The Board granted the Employer’s Request for Review of the Acting Regional Director’s Decision and Direction of Election. On review, the Board found, contrary to the Acting Regional Director, that the Employer’s Gallery Ambassadors are guards within the meaning of Section 9(b)(3) and that these employees are not included in the wall-to-wall unit.
Petitioner—Technical, Office & Professional Union Local 2110. Members Kaplan, Emanuel, and Ring participated.
Unpublished Board Decisions in Representation and Unfair Labor Practice Cases
Henry Ford Wyandotte Hospital (07-RC-273376) Wyandotte, MI, April 14, 2021. The Board denied the Employer’s Request for Review of the Regional Director’s Decision and Direction of Election as it raised no substantial issues warranting review. The Board also denied the Employer’s request to stay the election or impound the ballots as moot. Petitioner—Michigan Association of Police (MAP). Members Kaplan, Emanuel, and Ring participated.
Able Rolling Steel Door, Inc. (22-RC-265289) South Hackens, NJ, April 15, 2021. The Board denied the Employer’s Request for Review of the Acting Regional Director’s Decision on Objections and Certification of Representative as it raised no substantial issues warranting review. Petitioner—International Association of Bridge, Structural, Ornamental and Reinforcing Iron Workers, AFL-CIO. Members Kaplan, Emanuel, and Ring participated.
Fire Protection Design & Construction, Inc., d/b/a All Fire Solutions, Inc. (25-RC-267772) Greenwood, IN, April 16, 2021. The Board denied the Petitioner’s Request for Review of the Acting Regional Director’s Decision to Reject the Union’s Objections as it raised no substantial issues warranting review. The Petitioner had requested review of the Acting Regional Director’s finding that the Petitioner failed to timely E-File its objections. Petitioner—Road Sprinkler Fitters Local Union No. 669, U.A., AFL-CIO. Members Kaplan, Emanuel, and Ring participated.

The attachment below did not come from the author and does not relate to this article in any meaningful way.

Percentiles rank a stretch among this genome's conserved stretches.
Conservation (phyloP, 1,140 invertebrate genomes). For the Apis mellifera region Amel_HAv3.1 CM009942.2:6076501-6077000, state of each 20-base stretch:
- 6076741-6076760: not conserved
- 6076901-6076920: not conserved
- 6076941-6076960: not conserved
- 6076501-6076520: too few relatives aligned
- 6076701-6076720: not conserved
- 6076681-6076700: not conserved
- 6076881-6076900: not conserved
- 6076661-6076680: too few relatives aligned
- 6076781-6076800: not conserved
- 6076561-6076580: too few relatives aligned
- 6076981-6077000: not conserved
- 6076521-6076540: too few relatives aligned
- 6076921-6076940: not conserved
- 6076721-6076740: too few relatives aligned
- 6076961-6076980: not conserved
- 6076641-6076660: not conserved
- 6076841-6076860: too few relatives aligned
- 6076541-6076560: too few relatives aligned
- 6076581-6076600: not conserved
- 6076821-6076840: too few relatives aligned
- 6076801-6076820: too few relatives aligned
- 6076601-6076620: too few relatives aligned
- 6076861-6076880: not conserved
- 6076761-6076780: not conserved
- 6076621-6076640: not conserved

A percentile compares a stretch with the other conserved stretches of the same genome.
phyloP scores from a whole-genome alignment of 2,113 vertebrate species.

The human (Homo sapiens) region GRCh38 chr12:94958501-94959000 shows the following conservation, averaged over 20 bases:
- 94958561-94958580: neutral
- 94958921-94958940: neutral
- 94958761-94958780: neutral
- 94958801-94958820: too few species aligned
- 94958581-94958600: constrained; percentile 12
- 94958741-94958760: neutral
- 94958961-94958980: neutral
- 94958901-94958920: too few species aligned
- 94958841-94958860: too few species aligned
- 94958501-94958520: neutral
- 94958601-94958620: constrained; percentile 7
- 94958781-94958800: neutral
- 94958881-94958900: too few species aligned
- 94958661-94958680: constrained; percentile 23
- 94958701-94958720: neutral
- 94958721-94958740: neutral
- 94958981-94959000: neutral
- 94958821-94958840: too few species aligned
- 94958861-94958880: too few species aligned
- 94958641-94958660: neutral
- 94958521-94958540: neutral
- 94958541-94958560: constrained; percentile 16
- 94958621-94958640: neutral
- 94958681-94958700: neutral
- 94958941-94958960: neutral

Sameh H. Aknouk Dental Services, P.C. (02-CA-263564) Bronx, NY, April 12, 2021. The Board denied the Respondent’s Motion for Reconsideration of the Board’s Decision and Order, reported at 370 NLRB No. 78 (2021). The Board found that the Respondent had not identified any material error or demonstrated extraordinary circumstances warranting reconsideration. Charge filed by Local 553, International Brotherhood of Teamsters. Chairman McFerran and Members Kaplan and Emanuel participated.
ADT, LLC d/b/a ADT Security Services (03-CA-250706) Albany, NY, April 13, 2021. In this case alleging Section 8(a)(5) and (1) violations, the Board approved a formal settlement stipulation between the Respondent, the Charging Party, and the General Counsel, and specified actions the Respondent must take to comply with the Act. Charge filed by International Brotherhood of Electrical Workers, Local Union 43. Chairman McFerran and Members Kaplan and Ring participated.
Service Employees International Union, United Service Workers West, Security Division (Professional Technical Security Services, Inc.) (20-CB-271148) San Francisco, CA, April 15, 2021. In this case alleging Section 8(b)(1)(A) violations, the Board approved a formal settlement stipulation between the Respondent, the Charging Party, and the General Counsel, and specified actions the Respondent must take to comply with the Act. Charge filed by an individual. Members Kaplan, Emanuel, and Ring participated.
TYR Energy Logistics (16-CA-262046) Corpus Christi, TX, April 16, 2021. No exceptions having been filed to the March 5, 2021 decision of Administrative Law Judge Robert A. Giannasi’s finding that the Respondent had not engaged in certain unfair labor practices, the Board adopted the judge’s findings and conclusions and dismissed the complaint. Charge filed by an individual.
Appellate Court Decisions
Nico Asphalt Paving, Inc. and its Successor in Interest and Alter Ego, City Wide Paving, Inc., Board Case No. 29-CA-186692 (reported at 368 NLRB No. 111) (2d Cir. decided April 14, 2021).